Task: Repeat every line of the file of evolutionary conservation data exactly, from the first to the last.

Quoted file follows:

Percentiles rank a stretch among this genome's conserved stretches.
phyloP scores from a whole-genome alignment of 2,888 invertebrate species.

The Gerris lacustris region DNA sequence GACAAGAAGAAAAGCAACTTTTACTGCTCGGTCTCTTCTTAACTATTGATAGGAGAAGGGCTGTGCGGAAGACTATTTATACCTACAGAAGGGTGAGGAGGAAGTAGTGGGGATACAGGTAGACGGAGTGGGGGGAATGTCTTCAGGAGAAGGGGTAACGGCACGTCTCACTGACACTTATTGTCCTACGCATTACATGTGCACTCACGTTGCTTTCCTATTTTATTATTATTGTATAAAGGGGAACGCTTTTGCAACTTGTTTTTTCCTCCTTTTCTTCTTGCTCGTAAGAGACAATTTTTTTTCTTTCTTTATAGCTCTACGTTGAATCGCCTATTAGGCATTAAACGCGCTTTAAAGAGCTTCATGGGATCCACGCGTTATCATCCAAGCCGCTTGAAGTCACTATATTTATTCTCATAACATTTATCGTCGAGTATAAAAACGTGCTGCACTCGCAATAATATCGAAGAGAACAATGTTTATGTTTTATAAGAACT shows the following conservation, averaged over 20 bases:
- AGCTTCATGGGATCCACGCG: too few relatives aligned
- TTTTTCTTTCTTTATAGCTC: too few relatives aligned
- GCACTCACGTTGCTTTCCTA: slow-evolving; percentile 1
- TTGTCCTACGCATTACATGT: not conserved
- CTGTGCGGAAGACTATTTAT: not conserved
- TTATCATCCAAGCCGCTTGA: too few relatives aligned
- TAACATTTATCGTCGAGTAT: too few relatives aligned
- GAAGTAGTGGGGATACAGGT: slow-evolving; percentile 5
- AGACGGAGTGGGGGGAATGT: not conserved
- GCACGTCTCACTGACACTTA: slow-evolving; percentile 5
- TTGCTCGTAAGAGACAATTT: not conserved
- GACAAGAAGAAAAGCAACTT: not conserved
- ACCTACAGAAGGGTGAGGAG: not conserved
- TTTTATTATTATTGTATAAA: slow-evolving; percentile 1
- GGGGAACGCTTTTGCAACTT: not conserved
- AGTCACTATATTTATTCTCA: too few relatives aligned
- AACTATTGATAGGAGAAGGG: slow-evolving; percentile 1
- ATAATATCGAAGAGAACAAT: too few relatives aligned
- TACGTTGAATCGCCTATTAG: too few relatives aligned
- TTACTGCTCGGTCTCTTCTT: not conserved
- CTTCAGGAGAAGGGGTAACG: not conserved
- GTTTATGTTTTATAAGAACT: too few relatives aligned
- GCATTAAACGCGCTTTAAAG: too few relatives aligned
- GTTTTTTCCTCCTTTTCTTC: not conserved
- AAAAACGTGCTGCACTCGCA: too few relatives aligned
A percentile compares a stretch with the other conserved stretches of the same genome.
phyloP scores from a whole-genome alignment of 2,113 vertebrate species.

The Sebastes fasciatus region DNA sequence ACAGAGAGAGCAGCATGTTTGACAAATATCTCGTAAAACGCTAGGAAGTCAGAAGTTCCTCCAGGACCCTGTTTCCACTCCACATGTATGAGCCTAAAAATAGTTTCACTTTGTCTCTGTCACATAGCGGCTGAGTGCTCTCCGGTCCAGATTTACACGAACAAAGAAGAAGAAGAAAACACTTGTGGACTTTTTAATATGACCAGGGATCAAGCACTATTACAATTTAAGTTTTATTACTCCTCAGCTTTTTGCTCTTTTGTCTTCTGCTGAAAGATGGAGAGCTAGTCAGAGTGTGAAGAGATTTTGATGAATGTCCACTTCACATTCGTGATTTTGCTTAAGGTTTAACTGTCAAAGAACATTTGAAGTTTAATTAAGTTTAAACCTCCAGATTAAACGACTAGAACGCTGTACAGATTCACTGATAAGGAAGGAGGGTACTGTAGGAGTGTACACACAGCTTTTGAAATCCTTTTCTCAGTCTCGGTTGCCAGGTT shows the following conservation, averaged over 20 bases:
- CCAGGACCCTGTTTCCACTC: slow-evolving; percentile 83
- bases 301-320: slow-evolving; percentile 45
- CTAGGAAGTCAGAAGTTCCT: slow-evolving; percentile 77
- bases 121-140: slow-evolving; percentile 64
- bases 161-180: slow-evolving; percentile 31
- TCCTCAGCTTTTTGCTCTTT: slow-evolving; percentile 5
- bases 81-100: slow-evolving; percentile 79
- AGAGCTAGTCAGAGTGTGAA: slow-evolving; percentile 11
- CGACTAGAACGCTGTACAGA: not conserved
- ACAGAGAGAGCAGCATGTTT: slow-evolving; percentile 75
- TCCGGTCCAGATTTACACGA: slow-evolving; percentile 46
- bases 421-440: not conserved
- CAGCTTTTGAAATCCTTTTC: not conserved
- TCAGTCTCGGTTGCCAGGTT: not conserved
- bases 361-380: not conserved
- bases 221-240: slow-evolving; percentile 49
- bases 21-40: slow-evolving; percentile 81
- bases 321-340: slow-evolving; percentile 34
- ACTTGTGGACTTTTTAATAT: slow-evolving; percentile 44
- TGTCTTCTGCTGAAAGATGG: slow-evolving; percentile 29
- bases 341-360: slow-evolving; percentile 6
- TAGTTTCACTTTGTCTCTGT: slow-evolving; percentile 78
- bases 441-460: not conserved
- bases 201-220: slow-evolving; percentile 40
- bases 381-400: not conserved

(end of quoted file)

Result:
Percentiles rank a stretch among this genome's conserved stretches.
phyloP scores from a whole-genome alignment of 2,888 invertebrate species.

The Gerris lacustris region DNA sequence GACAAGAAGAAAAGCAACTTTTACTGCTCGGTCTCTTCTTAACTATTGATAGGAGAAGGGCTGTGCGGAAGACTATTTATACCTACAGAAGGGTGAGGAGGAAGTAGTGGGGATACAGGTAGACGGAGTGGGGGGAATGTCTTCAGGAGAAGGGGTAACGGCACGTCTCACTGACACTTATTGTCCTACGCATTACATGTGCACTCACGTTGCTTTCCTATTTTATTATTATTGTATAAAGGGGAACGCTTTTGCAACTTGTTTTTTCCTCCTTTTCTTCTTGCTCGTAAGAGACAATTTTTTTTCTTTCTTTATAGCTCTACGTTGAATCGCCTATTAGGCATTAAACGCGCTTTAAAGAGCTTCATGGGATCCACGCGTTATCATCCAAGCCGCTTGAAGTCACTATATTTATTCTCATAACATTTATCGTCGAGTATAAAAACGTGCTGCACTCGCAATAATATCGAAGAGAACAATGTTTATGTTTTATAAGAACT shows the following conservation, averaged over 20 bases:
- AGCTTCATGGGATCCACGCG: too few relatives aligned
- TTTTTCTTTCTTTATAGCTC: too few relatives aligned
- GCACTCACGTTGCTTTCCTA: slow-evolving; percentile 1
- TTGTCCTACGCATTACATGT: not conserved
- CTGTGCGGAAGACTATTTAT: not conserved
- TTATCATCCAAGCCGCTTGA: too few relatives aligned
- TAACATTTATCGTCGAGTAT: too few relatives aligned
- GAAGTAGTGGGGATACAGGT: slow-evolving; percentile 5
- AGACGGAGTGGGGGGAATGT: not conserved
- GCACGTCTCACTGACACTTA: slow-evolving; percentile 5
- TTGCTCGTAAGAGACAATTT: not conserved
- GACAAGAAGAAAAGCAACTT: not conserved
- ACCTACAGAAGGGTGAGGAG: not conserved
- TTTTATTATTATTGTATAAA: slow-evolving; percentile 1
- GGGGAACGCTTTTGCAACTT: not conserved
- AGTCACTATATTTATTCTCA: too few relatives aligned
- AACTATTGATAGGAGAAGGG: slow-evolving; percentile 1
- ATAATATCGAAGAGAACAAT: too few relatives aligned
- TACGTTGAATCGCCTATTAG: too few relatives aligned
- TTACTGCTCGGTCTCTTCTT: not conserved
- CTTCAGGAGAAGGGGTAACG: not conserved
- GTTTATGTTTTATAAGAACT: too few relatives aligned
- GCATTAAACGCGCTTTAAAG: too few relatives aligned
- GTTTTTTCCTCCTTTTCTTC: not conserved
- AAAAACGTGCTGCACTCGCA: too few relatives aligned
A percentile compares a stretch with the other conserved stretches of the same genome.
phyloP scores from a whole-genome alignment of 2,113 vertebrate species.

The Sebastes fasciatus region DNA sequence ACAGAGAGAGCAGCATGTTTGACAAATATCTCGTAAAACGCTAGGAAGTCAGAAGTTCCTCCAGGACCCTGTTTCCACTCCACATGTATGAGCCTAAAAATAGTTTCACTTTGTCTCTGTCACATAGCGGCTGAGTGCTCTCCGGTCCAGATTTACACGAACAAAGAAGAAGAAGAAAACACTTGTGGACTTTTTAATATGACCAGGGATCAAGCACTATTACAATTTAAGTTTTATTACTCCTCAGCTTTTTGCTCTTTTGTCTTCTGCTGAAAGATGGAGAGCTAGTCAGAGTGTGAAGAGATTTTGATGAATGTCCACTTCACATTCGTGATTTTGCTTAAGGTTTAACTGTCAAAGAACATTTGAAGTTTAATTAAGTTTAAACCTCCAGATTAAACGACTAGAACGCTGTACAGATTCACTGATAAGGAAGGAGGGTACTGTAGGAGTGTACACACAGCTTTTGAAATCCTTTTCTCAGTCTCGGTTGCCAGGTT shows the following conservation, averaged over 20 bases:
- CCAGGACCCTGTTTCCACTC: slow-evolving; percentile 83
- bases 301-320: slow-evolving; percentile 45
- CTAGGAAGTCAGAAGTTCCT: slow-evolving; percentile 77
- bases 121-140: slow-evolving; percentile 64
- bases 161-180: slow-evolving; percentile 31
- TCCTCAGCTTTTTGCTCTTT: slow-evolving; percentile 5
- bases 81-100: slow-evolving; percentile 79
- AGAGCTAGTCAGAGTGTGAA: slow-evolving; percentile 11
- CGACTAGAACGCTGTACAGA: not conserved
- ACAGAGAGAGCAGCATGTTT: slow-evolving; percentile 75
- TCCGGTCCAGATTTACACGA: slow-evolving; percentile 46
- bases 421-440: not conserved
- CAGCTTTTGAAATCCTTTTC: not conserved
- TCAGTCTCGGTTGCCAGGTT: not conserved
- bases 361-380: not conserved
- bases 221-240: slow-evolving; percentile 49
- bases 21-40: slow-evolving; percentile 81
- bases 321-340: slow-evolving; percentile 34
- ACTTGTGGACTTTTTAATAT: slow-evolving; percentile 44
- TGTCTTCTGCTGAAAGATGG: slow-evolving; percentile 29
- bases 341-360: slow-evolving; percentile 6
- TAGTTTCACTTTGTCTCTGT: slow-evolving; percentile 78
- bases 441-460: not conserved
- bases 201-220: slow-evolving; percentile 40
- bases 381-400: not conserved